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Instilling good oral hygiene habits early

Dec. 14, 2010
Two dentists have created a way for parents to instill good oral hygiene habits in their children before their teeth even erupt.
By Drs. Grace Lo and Jonathan Korn
At left: One of the doctors’ daughters who was the inspiration for Tooth TissuesBy now most of us have heard the news — early childhood dental caries is on the rise. Dental caries, which is largely preventable, remains the most prevalent chronic early childhood disease.1We are practicing dentists with two young children at home. When our first child was born, we took many “new parent” classes. Lecturers discussed the basics of baby “survival” — feeding, diapering, bathing, car seats, first aid, etc. — however, no one seemed to be discussing oral hygiene. As dentists we advise many new parents to wipe out their baby’s mouth with gauze or a washcloth.2 The Centers for Disease Control and Prevention recommends that this should start just after healthy feeding habits are established. We found this to be inconvenient with our own children. It is not so easy to have a clean washcloth available in the middle of the night after a feeding. In order to achieve compliance, two things must happen: Parents must start cleaning their children’s teeth early, and it must be convenient. Tooth Tissues help your patients in both of these areas.Tooth TissuesWe developed Tooth Tissues as a convenient way for parents to clean their baby’s mouth even before teeth erupt. Tooth Tissues are disposable dental wipes meant to be used from birth up until 16 months, which is when the first molars usually erupt. Packaged in a resealable pouch, they are flavorless and have the added benefit of xylitol. Starting preventive habits from birth establishes a healthy routine, which in turn decreases the bacteria in the oral cavity allowing the teeth to erupt into a healthy oral environment. By getting children used to oral stimulation, they will also be able to transition to tooth brushing more easily. Of course the ultimate goal is to decrease early childhood dental cavities.Parent education begins before baby’s first visitSo what happens when a patient comes into one of our general practice dental offices with a baby or is pregnant? The first thing we discuss is nighttime feedings. We make sure parents know not to put their baby to sleep with a bottle without wiping out the mouth, as some of the milk will stay in the mouth. The second thing we discuss is that a parent can pass along bacteria to the child, which may lead to tooth decay. Avoid sharing spoons or using saliva to wipe a dropped pacifier. The final thing we talk about with new and expectant parents who come to our practice is the importance of wiping out their baby’s mouth from the time healthy feeding habits are established. We reinforce the information we give to new parents with a sample of Tooth Tissues in the same way we give samples of toothbrushes, floss, toothpaste, and other hygiene aides. Using gauze or a washcloth is also truly wonderful, and parents who already perform this task are doing better than most! Tooth Tissues are a great, convenient, and effective way to get this accomplished. Finally, we remind parents to bring their child to visit us around age 1.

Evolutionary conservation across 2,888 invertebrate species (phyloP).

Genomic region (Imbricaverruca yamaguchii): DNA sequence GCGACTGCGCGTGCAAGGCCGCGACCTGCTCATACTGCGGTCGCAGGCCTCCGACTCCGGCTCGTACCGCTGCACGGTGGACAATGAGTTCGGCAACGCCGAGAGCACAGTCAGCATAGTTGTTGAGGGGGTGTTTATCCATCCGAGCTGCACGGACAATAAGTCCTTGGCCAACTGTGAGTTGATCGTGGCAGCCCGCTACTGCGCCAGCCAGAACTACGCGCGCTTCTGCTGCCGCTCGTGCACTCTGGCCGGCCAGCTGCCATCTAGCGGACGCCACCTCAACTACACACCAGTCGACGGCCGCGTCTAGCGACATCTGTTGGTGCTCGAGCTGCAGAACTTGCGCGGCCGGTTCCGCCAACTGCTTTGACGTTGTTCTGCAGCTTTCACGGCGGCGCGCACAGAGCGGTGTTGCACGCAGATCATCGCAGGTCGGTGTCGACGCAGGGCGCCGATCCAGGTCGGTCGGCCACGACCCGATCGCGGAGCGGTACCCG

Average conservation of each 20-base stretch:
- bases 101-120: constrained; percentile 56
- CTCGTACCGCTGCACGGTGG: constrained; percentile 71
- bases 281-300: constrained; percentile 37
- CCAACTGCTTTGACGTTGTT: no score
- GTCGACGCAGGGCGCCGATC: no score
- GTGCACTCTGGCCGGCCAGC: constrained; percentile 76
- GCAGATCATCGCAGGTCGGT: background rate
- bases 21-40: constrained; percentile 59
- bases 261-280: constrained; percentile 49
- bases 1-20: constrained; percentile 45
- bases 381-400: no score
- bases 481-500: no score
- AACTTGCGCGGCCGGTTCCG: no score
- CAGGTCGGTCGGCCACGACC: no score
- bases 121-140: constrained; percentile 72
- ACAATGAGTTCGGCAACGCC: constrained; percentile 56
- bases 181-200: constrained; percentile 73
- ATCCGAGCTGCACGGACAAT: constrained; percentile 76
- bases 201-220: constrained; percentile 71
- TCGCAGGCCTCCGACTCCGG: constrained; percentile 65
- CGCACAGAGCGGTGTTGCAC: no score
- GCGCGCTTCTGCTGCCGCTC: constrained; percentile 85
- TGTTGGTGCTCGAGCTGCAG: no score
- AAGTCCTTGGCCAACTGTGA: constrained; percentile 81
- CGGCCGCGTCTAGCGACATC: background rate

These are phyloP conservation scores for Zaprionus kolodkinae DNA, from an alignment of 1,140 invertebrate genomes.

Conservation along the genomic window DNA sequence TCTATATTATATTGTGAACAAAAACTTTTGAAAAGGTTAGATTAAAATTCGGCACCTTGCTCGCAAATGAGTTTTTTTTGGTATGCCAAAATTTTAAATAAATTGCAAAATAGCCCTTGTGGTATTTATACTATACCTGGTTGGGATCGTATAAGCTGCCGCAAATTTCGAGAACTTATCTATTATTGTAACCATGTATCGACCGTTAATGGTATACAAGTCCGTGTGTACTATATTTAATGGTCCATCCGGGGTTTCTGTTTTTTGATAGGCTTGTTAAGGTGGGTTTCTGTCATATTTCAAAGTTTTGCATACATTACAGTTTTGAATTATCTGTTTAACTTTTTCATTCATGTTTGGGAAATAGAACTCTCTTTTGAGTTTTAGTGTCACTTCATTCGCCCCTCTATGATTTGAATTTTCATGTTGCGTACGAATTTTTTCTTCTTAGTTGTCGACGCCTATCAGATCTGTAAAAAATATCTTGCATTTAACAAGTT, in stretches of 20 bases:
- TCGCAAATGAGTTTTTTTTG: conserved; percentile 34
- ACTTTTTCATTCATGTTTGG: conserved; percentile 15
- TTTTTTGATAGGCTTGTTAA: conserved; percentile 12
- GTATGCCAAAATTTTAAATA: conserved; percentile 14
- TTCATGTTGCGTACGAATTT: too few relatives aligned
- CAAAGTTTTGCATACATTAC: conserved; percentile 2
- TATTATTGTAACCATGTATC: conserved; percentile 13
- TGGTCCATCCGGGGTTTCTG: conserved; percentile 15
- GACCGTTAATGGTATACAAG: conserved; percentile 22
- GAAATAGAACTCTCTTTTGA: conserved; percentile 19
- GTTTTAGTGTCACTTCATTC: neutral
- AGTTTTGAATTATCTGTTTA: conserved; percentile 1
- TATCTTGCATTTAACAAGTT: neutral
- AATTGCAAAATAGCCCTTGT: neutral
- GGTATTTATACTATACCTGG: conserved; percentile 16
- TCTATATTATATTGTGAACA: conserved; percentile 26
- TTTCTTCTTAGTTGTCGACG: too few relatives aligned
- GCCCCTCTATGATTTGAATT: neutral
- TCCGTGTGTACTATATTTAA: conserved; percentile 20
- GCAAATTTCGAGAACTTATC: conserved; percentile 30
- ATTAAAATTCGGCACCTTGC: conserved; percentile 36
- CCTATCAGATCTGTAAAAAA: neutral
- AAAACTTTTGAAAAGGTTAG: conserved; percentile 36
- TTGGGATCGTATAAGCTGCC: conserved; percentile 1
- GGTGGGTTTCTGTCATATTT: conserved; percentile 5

Dr. Grace Lo received her dental degree from the University of Toronto, completed advanced education in general dentistry at the University of Connecticut, and maintains a private practice in Rocky Hill, Conn. She is a member of the Academy of General Dentistry, Connecticut State Dental Association, and American Dental Association. Dr. Jonathan Korn received his dental degree from the University of Pittsburgh, completed advanced education in general dentistry residency and fellowship at the University of Connecticut, and actively practices dentistry in Newington, Conn. Dr. Korn was recognized by his peers as one of the top dentists in Hartford County. He maintains membership in the American Dental Association, Academy of General Dentistry, and Connecticut State Dental Association. Both Drs. Korn and Lo keep very busy raising their two daughters and are the creators of the award-winning Tooth Tissues. Contact them at [email protected].Photo of authors copyright Grynn and BarrettReferences 1. Oral Health Preventing Cavities, Gum Disease, Tooth Loss and Oral Cancers: At a Glace 2010. Centers for Disease Control and Prevenion. Feb. 10, 2010. A Healthy Mouth For Your Baby. National Institute of Dental and Craniofacial Research. July 2008.